Large hotels, especially in urban areas, consume a lot of energy. Between their many guest rooms and common spaces, conference centers and restaurants, all have the potential to leave a heavy carbon footprint. Many eco-travelers assume they’re restricted to eco-lodges and low-impact hostels to travel green, but this is not so. Thanks to LEED certification, it is possible to find an eco-friendly hotel or resort or green hotel.
What is a LEED-Certified hotel?
An accromyn for Leadership in Energy and Environmental Design, LEED sets a universal eco-standard for hotels, making it easier for travelers to see–even at a glance–whether the hotel they want to book is green. How does it work? Resorts striving for LEED hotel certification must assemble a project team dedicated to reducing the property’s carbon footprint. This team makes changes in many hospitality industry categories, including sustainable sites, water efficiency, energy, and indoor environmental quality. They are then judged on a 100 point system. Hotels must meet a point minimum of 40 to be considered a LEED property. 50-59 points designates a hotel as ‘Silver LEED’, 60-79 points designates ‘Gold LEED’, and 80 points or higher equals a ‘Platinum LEED‘ certification.
How do I find a LEED hotel?
There are several easy ways for travelers to find LEED certified green hotels.
1. Use booking sites. If you’re using a booking site such as Travelocity, you can browse its Green Hotel Directory. Additional databases include:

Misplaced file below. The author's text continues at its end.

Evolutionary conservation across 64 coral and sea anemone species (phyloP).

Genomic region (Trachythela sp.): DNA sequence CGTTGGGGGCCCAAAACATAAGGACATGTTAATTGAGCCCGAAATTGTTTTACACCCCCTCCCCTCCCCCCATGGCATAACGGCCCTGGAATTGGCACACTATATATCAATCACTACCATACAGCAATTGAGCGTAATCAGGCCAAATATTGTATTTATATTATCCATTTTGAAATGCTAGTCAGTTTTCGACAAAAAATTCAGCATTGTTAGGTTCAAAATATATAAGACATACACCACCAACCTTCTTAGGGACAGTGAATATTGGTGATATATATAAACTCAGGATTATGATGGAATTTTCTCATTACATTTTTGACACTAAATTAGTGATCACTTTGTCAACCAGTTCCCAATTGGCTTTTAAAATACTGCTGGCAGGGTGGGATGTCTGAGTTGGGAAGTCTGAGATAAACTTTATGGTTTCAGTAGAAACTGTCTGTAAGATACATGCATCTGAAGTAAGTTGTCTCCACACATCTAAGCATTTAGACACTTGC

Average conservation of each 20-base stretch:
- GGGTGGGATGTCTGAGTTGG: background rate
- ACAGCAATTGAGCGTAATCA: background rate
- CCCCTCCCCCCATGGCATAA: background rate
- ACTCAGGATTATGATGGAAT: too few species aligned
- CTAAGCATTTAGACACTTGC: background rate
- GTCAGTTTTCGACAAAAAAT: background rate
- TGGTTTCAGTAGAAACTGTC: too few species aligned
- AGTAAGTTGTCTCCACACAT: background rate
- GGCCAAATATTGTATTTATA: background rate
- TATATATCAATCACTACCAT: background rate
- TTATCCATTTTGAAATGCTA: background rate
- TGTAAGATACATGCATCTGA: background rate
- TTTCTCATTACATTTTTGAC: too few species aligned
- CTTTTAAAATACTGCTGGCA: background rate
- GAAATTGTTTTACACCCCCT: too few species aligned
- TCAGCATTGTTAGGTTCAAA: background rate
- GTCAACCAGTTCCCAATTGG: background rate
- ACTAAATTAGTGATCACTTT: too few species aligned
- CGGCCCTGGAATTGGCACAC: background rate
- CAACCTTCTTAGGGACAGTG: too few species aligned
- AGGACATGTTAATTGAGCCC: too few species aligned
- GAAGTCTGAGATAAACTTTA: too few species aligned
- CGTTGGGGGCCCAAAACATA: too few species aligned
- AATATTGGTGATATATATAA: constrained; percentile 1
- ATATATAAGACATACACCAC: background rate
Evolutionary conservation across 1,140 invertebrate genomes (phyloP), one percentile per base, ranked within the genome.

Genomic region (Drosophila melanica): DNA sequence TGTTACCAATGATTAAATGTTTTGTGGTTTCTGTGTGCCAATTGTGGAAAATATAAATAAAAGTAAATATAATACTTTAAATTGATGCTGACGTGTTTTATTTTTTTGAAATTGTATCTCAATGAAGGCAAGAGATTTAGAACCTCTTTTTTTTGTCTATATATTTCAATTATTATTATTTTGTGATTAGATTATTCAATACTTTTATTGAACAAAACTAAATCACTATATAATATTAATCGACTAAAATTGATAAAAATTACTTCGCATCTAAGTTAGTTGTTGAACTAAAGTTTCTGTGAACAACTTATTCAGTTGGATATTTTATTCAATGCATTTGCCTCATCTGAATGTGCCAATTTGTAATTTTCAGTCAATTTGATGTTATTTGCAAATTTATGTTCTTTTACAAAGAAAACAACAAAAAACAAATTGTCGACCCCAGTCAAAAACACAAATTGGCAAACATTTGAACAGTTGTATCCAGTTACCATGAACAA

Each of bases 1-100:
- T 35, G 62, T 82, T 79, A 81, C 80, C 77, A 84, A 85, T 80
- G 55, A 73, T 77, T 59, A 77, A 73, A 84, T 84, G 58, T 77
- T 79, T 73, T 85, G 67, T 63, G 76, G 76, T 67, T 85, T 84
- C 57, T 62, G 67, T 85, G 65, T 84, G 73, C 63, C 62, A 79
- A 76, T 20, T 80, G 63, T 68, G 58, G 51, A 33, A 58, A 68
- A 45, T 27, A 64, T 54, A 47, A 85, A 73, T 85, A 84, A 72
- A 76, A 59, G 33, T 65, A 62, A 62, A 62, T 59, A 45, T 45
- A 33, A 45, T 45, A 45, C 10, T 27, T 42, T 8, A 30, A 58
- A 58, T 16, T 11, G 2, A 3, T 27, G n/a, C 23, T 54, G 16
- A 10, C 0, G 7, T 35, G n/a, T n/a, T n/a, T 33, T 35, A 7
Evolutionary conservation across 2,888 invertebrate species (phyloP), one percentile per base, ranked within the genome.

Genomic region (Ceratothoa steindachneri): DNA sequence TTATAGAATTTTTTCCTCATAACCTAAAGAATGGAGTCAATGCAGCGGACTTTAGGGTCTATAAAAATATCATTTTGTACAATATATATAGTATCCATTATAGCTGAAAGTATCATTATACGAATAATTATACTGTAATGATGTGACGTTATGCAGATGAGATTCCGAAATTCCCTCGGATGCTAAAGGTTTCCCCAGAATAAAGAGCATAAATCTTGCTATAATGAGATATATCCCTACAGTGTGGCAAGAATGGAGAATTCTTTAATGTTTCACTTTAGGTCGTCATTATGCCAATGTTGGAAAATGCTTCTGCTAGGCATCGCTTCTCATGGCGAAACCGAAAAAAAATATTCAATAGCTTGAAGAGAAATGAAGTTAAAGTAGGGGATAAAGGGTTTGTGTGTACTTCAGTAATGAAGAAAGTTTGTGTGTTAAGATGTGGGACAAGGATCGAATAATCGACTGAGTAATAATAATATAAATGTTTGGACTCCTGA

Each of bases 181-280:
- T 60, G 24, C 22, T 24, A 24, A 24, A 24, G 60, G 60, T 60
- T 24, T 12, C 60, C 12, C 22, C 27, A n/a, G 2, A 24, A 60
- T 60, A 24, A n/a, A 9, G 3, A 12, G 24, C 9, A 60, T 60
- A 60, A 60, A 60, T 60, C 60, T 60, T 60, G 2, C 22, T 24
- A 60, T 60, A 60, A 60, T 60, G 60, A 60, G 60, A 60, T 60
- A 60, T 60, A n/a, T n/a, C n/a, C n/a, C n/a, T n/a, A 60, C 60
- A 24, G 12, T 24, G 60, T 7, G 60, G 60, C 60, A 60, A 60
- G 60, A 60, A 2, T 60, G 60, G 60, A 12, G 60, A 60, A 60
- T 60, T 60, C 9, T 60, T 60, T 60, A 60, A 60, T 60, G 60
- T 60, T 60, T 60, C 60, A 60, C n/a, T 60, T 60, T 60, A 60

Many more databases for green hotels exist. In fact, we first made a list way back in 2008! Many of these eco-hotel databases are still relevant today.
2. You can seek green hotels on trusted travel sites. Start right here! When we stay at a green hotel worth shouting about, we make it a green hotel pick. You can also browse our favorite eco-lodges for winter, and best eco-lodges for all seasons.
4. You can look for ‘Green Hotels’ categories on most major hotel chain websites. Hyatt has a large selection of LEED certified hotels, my top pick being the very first in Seattle: Hyatt Olive 8. Marriott also has a long list of LEED hotels worldwide, as does Omni Hotels.
Are all green hotels LEED hotels?
Of course not! But seeking out LEED certified hotels is a great place to start, because a trusted environmental agency has already done the work for you. When you’re not able to stay at a green hotel, there are still eco-measures you can take for greening your hotel stay.
Do you seek out green hotels? What has been your experience?